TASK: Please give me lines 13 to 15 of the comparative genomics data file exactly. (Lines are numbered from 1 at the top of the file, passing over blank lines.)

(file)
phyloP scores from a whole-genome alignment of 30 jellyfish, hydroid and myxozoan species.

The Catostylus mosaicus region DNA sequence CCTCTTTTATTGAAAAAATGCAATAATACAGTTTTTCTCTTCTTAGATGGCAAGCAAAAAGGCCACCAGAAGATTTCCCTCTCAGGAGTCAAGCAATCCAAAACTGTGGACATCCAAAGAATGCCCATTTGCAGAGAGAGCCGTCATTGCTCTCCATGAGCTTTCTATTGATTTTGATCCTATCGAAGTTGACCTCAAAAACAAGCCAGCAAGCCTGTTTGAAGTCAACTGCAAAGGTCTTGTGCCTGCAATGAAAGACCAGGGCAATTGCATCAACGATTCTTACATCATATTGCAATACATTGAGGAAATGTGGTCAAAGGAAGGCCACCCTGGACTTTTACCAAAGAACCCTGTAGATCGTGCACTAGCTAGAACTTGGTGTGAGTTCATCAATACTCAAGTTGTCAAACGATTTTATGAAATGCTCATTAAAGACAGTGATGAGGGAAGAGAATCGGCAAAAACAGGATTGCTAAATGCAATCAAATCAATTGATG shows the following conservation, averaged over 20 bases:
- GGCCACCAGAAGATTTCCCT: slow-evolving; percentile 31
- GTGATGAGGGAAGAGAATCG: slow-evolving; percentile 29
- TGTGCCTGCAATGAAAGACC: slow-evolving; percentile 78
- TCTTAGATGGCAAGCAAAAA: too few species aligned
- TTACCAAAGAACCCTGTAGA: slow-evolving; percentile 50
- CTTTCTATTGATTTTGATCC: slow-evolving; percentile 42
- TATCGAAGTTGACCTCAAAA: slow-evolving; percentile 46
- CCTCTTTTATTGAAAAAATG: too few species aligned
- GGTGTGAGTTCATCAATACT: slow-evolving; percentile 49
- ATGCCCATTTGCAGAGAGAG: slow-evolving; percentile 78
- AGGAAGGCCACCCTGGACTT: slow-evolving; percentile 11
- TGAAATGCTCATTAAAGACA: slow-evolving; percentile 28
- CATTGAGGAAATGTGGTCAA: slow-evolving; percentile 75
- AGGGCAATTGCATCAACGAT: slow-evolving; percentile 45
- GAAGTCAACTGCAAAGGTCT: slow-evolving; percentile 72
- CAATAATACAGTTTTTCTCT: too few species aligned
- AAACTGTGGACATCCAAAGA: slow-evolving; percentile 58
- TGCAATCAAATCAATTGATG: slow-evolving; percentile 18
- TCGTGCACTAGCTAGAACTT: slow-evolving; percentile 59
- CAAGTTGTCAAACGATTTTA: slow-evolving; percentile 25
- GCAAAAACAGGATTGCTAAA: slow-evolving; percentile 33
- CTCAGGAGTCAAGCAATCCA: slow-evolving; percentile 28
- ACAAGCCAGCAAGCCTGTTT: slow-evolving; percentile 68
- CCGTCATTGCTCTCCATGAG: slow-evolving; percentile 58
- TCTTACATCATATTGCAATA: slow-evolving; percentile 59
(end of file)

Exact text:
- AGGAAGGCCACCCTGGACTT: slow-evolving; percentile 11
- TGAAATGCTCATTAAAGACA: slow-evolving; percentile 28
- CATTGAGGAAATGTGGTCAA: slow-evolving; percentile 75